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An extract of black, green, and mulberry teas causes malabsorptionof carbohydrate but not of triacylglycerol in healthy volunteers1–3 Litao Zhong, Julie K Furne, and Michael D Levitt ABSTRACT
in green tea are dimerized to form a variety of theaflavins (1); Background: In vitro studies suggest that extracts of black, green,
thus, these teas may have different biological activities.
and mulberry teas could interfere with carbohydrate and triacylglyc- A putative beneficial effect of tea is its ability to induce weight erol absorption via their ability to inhibit ␣-amylase, ␣-glucosidase, loss. Support for this contention includes a controlled human trial sodium-glucose transporters, and pancreatic lipase.
that showed weight loss when tea was added to a dietary regimen Objective: We measured breath hydrogen and 13CO to investigate
(2) and a mouse study that showed that administration of a tea the ability of an extract of black, green, and mulberry tea leaves to extract with a high-fat diet eliminated the weight gain observed induce malabsorption of carbohydrate and triacylglycerol in healthy in the absence of tea (3). Several mechanisms have been postu- lated to account for this weight control. Modest increases in Design: In a crossover design, healthy adult volunteers randomly
energy expenditure have been reported with the ingestion of ingested test meals with a placebo beverage or a preparation con- oolong and green teas (4 – 6). In addition, tea could inhibit the taining an extract of black (0.1 g), green (0.1 g), and mulberry (1.0 absorption of carbohydrate or fat. In vitro experiments have g) teas. One test meal contained 50 g carbohydrate as white rice, 10 g shown that constituents of tea inhibit the activities of ␣-amylase butter, and 0.2 g [13C]triolein, and the beverages contained 10 g (7–10) and ␣-glucosidase (11–16) and of intestinal sodium- sucrose. The calorie content of the second test meal consisted en- dependent glucose transporters (17–21). The in vitro inhibition tirely of lipid (30 g olive oil and 0.2 g [13C]triolein). Breath- of pancreatic lipase (22–24) by tea extracts suggests that tea hydrogen and 13CO concentrations were assessed hourly for 8 h, might interfere with triacylglycerol absorption. However, no in and symptoms were rated on a linear scale.
vivo studies in humans or animals have shown that tea prepara- Results: With the carbohydrate-containing meal, the tea extract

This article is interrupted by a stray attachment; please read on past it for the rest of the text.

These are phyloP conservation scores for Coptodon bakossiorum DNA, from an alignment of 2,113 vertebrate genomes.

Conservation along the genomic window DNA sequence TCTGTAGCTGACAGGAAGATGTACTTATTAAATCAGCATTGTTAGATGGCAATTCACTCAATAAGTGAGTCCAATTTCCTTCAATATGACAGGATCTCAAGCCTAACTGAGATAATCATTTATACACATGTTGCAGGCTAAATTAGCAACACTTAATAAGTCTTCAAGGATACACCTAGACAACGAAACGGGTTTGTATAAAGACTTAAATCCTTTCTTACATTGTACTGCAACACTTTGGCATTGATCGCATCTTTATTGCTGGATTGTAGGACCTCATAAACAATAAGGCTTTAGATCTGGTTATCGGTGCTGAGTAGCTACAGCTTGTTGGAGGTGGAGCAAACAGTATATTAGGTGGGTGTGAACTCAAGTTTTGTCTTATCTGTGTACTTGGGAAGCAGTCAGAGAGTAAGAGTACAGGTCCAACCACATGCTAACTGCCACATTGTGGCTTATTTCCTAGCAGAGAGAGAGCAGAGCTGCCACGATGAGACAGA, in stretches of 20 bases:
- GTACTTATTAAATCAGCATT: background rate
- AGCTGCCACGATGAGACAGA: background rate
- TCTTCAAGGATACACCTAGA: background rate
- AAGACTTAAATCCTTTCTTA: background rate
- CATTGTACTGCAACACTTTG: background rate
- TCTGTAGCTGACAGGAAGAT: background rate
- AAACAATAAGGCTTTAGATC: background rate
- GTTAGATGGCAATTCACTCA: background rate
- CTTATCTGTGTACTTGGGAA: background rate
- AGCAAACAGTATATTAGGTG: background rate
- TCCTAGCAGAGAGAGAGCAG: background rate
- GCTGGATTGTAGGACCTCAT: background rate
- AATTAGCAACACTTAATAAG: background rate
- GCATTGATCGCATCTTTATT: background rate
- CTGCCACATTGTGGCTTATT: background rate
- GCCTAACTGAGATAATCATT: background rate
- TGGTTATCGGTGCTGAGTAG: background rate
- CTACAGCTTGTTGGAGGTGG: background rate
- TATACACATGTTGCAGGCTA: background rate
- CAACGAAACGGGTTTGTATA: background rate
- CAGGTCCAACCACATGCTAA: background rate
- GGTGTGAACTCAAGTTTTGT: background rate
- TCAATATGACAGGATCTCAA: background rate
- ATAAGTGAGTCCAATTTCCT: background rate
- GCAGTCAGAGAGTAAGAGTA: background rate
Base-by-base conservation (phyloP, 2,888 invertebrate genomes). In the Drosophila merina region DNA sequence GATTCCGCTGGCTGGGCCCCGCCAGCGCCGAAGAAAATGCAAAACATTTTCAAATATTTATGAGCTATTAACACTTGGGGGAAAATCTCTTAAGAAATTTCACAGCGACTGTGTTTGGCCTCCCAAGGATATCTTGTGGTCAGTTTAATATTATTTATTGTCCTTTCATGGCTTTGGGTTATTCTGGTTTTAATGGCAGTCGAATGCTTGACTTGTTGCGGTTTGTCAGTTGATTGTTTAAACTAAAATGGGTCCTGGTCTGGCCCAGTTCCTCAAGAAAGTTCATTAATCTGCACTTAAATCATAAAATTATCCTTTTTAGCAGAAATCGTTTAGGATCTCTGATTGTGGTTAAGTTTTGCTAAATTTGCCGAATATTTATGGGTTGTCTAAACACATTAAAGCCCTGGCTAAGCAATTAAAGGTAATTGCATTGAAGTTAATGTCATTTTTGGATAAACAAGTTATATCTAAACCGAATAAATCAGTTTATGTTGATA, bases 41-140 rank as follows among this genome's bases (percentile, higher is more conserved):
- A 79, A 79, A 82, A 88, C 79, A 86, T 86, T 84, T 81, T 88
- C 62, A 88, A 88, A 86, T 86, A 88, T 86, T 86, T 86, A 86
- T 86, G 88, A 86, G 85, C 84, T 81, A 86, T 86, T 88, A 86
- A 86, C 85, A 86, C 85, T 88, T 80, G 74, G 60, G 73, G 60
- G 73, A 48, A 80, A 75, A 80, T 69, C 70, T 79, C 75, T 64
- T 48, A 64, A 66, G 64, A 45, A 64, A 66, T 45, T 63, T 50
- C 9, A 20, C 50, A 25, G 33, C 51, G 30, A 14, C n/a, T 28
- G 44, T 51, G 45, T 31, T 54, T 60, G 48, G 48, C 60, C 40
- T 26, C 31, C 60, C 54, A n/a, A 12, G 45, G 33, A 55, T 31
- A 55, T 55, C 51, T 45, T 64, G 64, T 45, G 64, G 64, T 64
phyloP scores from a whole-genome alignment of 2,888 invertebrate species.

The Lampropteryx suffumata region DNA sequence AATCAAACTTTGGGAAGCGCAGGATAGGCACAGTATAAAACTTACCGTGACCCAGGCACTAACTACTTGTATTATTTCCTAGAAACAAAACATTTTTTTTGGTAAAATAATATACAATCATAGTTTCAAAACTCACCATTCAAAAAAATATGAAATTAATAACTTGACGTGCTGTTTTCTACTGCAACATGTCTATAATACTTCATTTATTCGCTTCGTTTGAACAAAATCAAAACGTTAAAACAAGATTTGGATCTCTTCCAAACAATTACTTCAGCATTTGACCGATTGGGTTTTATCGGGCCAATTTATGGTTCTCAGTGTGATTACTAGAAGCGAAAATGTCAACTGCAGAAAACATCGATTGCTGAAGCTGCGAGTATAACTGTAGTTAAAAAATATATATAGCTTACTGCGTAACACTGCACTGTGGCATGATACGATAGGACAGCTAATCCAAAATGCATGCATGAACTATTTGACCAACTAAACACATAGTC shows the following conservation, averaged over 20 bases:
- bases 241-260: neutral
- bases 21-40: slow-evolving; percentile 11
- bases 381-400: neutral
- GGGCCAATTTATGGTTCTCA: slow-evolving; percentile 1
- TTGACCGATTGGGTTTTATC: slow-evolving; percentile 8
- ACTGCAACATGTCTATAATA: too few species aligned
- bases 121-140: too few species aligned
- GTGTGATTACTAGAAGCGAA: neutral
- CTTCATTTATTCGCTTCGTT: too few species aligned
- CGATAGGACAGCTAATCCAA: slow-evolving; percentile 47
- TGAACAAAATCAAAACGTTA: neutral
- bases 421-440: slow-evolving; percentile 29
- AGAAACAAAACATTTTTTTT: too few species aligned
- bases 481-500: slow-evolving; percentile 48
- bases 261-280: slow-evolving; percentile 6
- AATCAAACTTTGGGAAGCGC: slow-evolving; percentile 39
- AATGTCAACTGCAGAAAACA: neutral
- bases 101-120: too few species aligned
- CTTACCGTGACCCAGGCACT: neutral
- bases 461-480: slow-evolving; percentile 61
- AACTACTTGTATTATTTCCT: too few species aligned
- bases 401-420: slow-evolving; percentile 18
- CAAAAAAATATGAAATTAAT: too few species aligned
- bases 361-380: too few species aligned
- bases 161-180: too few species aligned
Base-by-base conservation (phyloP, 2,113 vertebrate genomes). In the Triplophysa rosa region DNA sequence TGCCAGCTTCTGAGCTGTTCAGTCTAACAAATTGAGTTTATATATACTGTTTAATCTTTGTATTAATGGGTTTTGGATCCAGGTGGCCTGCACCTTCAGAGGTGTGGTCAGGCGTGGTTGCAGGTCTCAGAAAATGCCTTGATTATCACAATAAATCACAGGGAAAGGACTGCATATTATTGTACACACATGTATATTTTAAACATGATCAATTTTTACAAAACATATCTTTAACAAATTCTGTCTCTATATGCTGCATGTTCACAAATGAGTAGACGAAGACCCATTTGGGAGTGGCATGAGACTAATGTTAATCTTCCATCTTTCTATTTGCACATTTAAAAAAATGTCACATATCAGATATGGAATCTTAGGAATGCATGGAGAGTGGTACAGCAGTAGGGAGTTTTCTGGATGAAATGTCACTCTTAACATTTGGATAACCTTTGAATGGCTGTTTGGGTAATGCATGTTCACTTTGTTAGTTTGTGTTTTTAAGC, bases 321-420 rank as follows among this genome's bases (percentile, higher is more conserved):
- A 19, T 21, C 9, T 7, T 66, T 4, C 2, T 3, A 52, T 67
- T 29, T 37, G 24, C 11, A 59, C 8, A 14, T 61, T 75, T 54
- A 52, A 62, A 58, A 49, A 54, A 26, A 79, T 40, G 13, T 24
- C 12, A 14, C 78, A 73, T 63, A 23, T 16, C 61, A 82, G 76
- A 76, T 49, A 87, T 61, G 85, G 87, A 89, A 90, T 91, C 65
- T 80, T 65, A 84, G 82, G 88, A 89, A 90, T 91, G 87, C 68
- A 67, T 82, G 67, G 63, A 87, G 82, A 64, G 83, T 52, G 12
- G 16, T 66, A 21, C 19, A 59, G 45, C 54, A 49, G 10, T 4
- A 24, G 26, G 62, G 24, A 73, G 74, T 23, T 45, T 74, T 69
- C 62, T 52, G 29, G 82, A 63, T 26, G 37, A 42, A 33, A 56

tions cause malabsorption of carbohydrate or fat. In the present resulted in a highly significant increase in breath-hydrogen concen- report, we measured breath hydrogen and 13CO to investigate trations, which indicated appreciable carbohydrate malabsorption.
the ability of an extract of black, green, and mulberry tea leaves A comparison of hydrogen excretion after the carbohydrate- to induce malabsorption of carbohydrate and triacylglycerol in containing meal with that after the nonabsorbable disaccharide lac- tulose suggested that the tea extract induced malabsorption of 25%of the carbohydrate. The tea extract did not cause triacylglycerolmalabsorption or any significant increase in symptoms.
SUBJECTS AND METHODS
Conclusion: This study provides the basis for additional experi-
The study was approved by the Human Studies Subcommittee ments to determine whether the tea extract has clinical utility for the of the Minneapolis Veterans Affairs Medical Center, and in- formed consent was obtained from all subjects.
Study A: carbohydrate- and lipid-containing test meal
KEY WORDS
Malabsorption, carbohydrate, triacylglycerol, Twenty healthy volunteers (10 women and 10 men) aged tea extract, breath-hydrogen test, 13CO -breath test 23– 60 y fasted after their usual dinner until the following morn-ing (Ȃ0800), when the experiments were performed at the Min-neapolis Veterans Affairs Medical Center. After collection of INTRODUCTION
baseline breath samples for hydrogen and 13CO analysis, the It is widely believed that teas contain substances that are ben- subjects ingested a test meal consisting of white rice and butter.
eficial to health. (A search of the key words “tea health benefits”brings up Œ5 million entries on Google.) Although most of the 1 From NatureGen Inc, San Diego, CA (LZ), and VAMC (Research Ser- alleged benefits of tea are not supported by solid scientific evi- vice/151), Minneapolis, MN (JKF and MDL).
dence, teas contain a variety of biologically active compounds Supported by NatureGen, Inc, San Diego, CA, and VAMC (Research that might influence metabolic reactions. Most of the commonly 3 Reprints not available. Address correspondence to MD Levitt, VAMC ingested teas are derived from the leaf of the Camellia sinensis (Research Service/151), 1 Veterans Drive, Minneapolis, MN 55417. E-mail: plant, and various types of tea are created via manipulations (eg, drying, fermentation) of this leaf. As green tea is fermented to oolong and then to black tea, polyphenol compounds (catechins) Accepted for publication April 29, 2006.
Am J Clin Nutr 2006;84:551–5. Printed in USA. 2006 American Society for Nutrition The rice was boiled for 20 min, and then individual portions (176g containing 50 g carbohydrate) were frozen with 10 g butter.